Flashcards in 23 - Pentose Phosphate Pathway and Introduction to Lipids Deck (76):
What is the pentose phosphate pathway?
A reductive pathway that uses glucose-6-phosphate to produce ribose-5-phosphate and NADPH in cytosol
What is NADPH needed for? (2)
- Reductive biosynthesis
- Regeneration of glutathione
What is the main source for NADPH in the cytosol?
Pentose Phosphate pathway
What is ribose-5-phosphate needed for and what pathway is it produced in?
Needed for nucleotide synthesis and produced in the pentose phosphate pathway
What stoichiometrically goes into the pentose phosphate pathway?
What stoichiometrically comes out of the pentose phosphate pathway?
2 Fructose-6-phosphate or 2 ribose-5-phosphate
Which two products of the pentose phosphate pathway feed into glycolysis?
Fructose-6-phosphate and GAP
What product of the pentose phosphate pathway is used for fatty acid and cholesterol synthesis as well as regeneration of antioxidant glutatione?
How do the products of the pentose phosphate pathway change depending on the needs of the cell?
Depending on the needs of the cell, ribose-5-phosphate or fructose-6-phosphate may be made
What are the three steps of the oxidative stage (first stage) of the pentose phosphate pathway?
1. G6P is converted to 6-phosphoglucono-δ-lactone with glucose-6-phosphate dehydrogenase (NADP+ to NADPH)
2. 6-phosphoglucono-δ-lactone is converted to 6-phosphogluconate with 6-phosphogluconolactonase (H2O to H+)
3. 6-phosphogluconate is converted to ribulose 5-phosphate (Ru5P) with 6-phosphogluconate dehydrogenase (NADP+ to NADPH)
What goes in and out of te oxidative stage (First stage) of the pentose phosphate pathway?
- 3 glucose-6-phosphate
- 6 NADP+
- 3 H2O
- 3 ribulose-5-phosphate (Ru5P)
- 6 NADPH
- 3 CO2
What is the first stage of the pentose phosphate pathway?
The oxidative stage, where glucose-6-phosphate is converted to ribulose-5-phosphate (Ru5P)
Produces 6 NADPH in the process
What is the second stage of the pentose phosphate pathway?
Isomerization and epimerization, where ribulose-5-phosphate is converted to ribose-5-phosphate and xylulose-5-phosphate
What isomerizes ribulose-5-phosphate in the pentose phosphate pathway? What does this produce?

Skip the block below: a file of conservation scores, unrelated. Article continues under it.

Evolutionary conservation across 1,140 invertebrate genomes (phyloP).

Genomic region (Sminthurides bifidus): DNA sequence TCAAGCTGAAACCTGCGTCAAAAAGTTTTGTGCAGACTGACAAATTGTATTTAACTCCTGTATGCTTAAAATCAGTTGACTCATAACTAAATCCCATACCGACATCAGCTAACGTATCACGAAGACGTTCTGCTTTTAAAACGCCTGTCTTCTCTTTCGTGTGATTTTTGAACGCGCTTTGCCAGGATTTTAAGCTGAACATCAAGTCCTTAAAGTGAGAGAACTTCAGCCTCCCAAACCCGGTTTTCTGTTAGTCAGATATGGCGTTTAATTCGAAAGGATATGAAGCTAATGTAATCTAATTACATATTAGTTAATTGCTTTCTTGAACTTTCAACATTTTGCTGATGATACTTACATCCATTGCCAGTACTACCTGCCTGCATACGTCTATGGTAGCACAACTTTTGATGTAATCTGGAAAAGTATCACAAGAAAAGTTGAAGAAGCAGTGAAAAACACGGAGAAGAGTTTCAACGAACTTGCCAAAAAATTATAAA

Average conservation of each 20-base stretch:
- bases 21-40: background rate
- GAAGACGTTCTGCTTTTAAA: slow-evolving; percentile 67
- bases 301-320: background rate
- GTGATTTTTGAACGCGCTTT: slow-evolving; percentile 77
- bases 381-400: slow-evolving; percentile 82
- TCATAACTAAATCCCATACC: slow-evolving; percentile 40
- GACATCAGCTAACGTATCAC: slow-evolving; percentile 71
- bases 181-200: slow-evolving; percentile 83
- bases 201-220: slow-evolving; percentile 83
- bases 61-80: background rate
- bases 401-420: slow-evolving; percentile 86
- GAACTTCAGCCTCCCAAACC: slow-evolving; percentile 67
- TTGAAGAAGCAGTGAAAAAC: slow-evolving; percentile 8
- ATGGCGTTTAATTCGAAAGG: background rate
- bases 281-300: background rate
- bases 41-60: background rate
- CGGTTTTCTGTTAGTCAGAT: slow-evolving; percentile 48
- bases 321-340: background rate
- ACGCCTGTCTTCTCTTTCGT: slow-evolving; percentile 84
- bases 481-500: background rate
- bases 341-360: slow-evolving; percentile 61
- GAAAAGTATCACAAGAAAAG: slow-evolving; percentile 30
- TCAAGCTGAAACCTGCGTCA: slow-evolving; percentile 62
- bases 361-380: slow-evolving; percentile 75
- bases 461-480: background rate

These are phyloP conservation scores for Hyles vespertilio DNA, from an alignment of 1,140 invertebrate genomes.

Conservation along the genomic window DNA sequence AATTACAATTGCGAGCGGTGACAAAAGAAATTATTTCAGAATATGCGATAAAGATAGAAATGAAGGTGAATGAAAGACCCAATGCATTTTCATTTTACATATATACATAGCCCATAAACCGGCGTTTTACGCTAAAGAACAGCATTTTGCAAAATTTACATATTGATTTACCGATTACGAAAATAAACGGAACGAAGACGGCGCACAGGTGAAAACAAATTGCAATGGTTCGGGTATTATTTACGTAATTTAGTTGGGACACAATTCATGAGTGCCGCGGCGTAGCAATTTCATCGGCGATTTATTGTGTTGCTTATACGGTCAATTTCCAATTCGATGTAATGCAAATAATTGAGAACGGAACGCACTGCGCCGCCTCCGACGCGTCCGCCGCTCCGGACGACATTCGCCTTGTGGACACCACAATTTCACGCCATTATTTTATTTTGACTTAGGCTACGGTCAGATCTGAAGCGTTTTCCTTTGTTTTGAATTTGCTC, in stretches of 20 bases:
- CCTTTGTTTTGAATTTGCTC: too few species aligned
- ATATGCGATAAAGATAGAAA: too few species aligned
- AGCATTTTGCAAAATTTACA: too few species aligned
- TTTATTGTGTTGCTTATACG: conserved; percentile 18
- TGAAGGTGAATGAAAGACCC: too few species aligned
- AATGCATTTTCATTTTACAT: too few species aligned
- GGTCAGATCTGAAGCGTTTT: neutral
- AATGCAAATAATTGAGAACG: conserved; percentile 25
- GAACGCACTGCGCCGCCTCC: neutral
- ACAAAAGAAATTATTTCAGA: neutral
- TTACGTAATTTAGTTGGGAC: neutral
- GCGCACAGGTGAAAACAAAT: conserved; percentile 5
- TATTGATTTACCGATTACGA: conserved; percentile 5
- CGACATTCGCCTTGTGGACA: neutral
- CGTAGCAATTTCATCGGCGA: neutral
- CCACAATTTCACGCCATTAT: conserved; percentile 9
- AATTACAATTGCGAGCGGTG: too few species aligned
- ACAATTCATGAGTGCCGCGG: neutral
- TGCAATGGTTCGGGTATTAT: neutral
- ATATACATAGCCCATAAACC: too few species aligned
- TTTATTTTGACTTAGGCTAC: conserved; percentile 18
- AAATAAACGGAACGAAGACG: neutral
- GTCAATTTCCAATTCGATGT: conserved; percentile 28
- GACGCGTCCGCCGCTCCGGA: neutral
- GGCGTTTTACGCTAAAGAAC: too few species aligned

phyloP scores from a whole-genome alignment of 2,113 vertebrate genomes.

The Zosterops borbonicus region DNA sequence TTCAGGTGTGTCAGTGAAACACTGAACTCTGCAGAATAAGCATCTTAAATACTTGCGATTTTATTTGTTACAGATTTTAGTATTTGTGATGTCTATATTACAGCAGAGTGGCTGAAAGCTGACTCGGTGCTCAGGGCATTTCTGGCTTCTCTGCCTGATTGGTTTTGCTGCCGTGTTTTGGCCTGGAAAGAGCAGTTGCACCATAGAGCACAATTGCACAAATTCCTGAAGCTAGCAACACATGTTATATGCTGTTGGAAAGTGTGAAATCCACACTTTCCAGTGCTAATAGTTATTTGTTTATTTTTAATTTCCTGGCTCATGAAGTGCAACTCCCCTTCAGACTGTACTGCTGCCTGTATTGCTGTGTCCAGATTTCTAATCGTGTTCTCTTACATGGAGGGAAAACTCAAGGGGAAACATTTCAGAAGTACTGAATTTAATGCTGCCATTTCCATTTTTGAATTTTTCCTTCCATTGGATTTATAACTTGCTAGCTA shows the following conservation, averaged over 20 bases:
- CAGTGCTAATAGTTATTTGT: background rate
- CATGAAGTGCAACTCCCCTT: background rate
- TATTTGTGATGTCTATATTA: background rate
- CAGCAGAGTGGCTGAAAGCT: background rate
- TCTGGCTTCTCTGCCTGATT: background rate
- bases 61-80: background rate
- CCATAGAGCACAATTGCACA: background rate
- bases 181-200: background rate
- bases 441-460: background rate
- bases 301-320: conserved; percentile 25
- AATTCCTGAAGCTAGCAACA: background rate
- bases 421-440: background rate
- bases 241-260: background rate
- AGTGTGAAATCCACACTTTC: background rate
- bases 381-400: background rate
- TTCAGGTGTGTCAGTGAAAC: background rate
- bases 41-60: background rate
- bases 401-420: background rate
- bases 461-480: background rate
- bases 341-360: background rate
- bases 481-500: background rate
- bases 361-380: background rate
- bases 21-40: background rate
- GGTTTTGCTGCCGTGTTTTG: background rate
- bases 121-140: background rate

ribulose-5-phosphate isomerase isomerizes Ru5P to make ribose-5-phosphate (R5P)
What epimerizes ribulose-5-phosphate? What does this make?
ribulose-5-phosphate epimerase epimerizes Ru5P to make xylulose-5-phosphate (Xu5P)
What can ribose-5-phosphate and xylulose-5-phosphate be used for?
(eg. making ribonucleotides or deoxyribonucleotides)
What goes in and out of the isomerization/epimerization stage of the pentose phosphate pathway?
- 3 ribulose-5-phosphate (Ru5P)
Out (3 pentoses)
- 1 Ribose-5-phosphate (R5P)
- 2 Xylulose-5-phosphate (Xu5P)
When cells don't require a lot of pentoses, but rather ATP energy, what products of the pentose phosphate pathway are converted into glycolytic intermediates?
Ribose-5-phosphate and xylulose-5-phosphate
1 Ribose-5-phosphate and 2 xylulose-5-phosphates (3 pentoses - 5C sugars) can be converted to what two glycolytic intermediates?
2 hexoses (6C sugar) and 1 triose (3C sugar)
1 glyceraldehyde-3-phosphate (GAP)
These enter glycolysis at different stages
How much ATP does the pentose phosphate pathway use up? (from 3 glucose)
How much ATP does the pentose phosphate pathway produce? (from 3 glucose)
10 ATP from pathway, 50 - 60 ATP from the 5 pyruvate produced (which makes ATP through TCA cycle and/of oxidative phosphorylation)
What produces more ATP, the pentose phosphate pathway or glycolysis?
Glycolysis does, but the pentose phosphate pathway oxidizes part of the glucose without producing ATP to yield useful metabolites
What are sources of free radicals that can cause oxidative stress? (3)
- Electron transport chain
- Oxidizing enzymes
What are free radicals?
Highly reactive oxygen species with unpaired electrons that can do damage to lipids, proteins and DNA (oxidative stress)
They are highly reactive because of unpaired electrons.
What are antioxidants?
They react with free radicals to pair up electrons. Ascorbic acid (Vitamin C), tocopherols (vitamin E), peptides with thiol groups (glutathione) and some enzymes are examples of antioxidants.
What is glutathione? What is needed ro regenerate it?
A peptide with thiol groups, can act as an antioxidant.
NADPH is needed to regenerate it.
It is a tripepetide of glutamate, cysteine and glycine
What enzyme oxidizes glutathione so that it can neutralize a free radical?
What enzyme reduces glutathione to regenerate it? What is required?
GLutathione reductase reduces glutathione and oxidizes NADPH (which is required)
What is the first committed step of the pentose phosphate pathway?
glucose-6-phosphate dehydrogenases conversion of G6P to 6-phosphoglucono-δ-lactone
What happens if there is a deficiency in GPPD (glucose-6-phosphate dehydrogenase)?
What is resulting condition called?
It is a genetic disorder that leads to low resistance to oxidative stress, due to the cell's inability to produce enough NADPH.
It is especially bad in red blood cells where there is no nucleus, meaning there is no protein or membrane turnover to combat oxidative stress imposed by free radicals.
This causes the breakdown of erythrocytes leading to hemolytic anemia
What three things do lipids do?
- Provide structure (membranes)
- Act as energy stores (triacylglycerol)
- Have bioactivity (eg. bile acids, steroid hormones, lipophilic vitamins etc.)
What are the 6 subclasses of lipids?
1. Fatty acids and fatty acid derivatives
3. Wax esters
6. Isoprenoids and steroids
What two components do fatty acids have?
Hydrocarbon chain (hydrophobic) and carboxygroup (hydrophilic)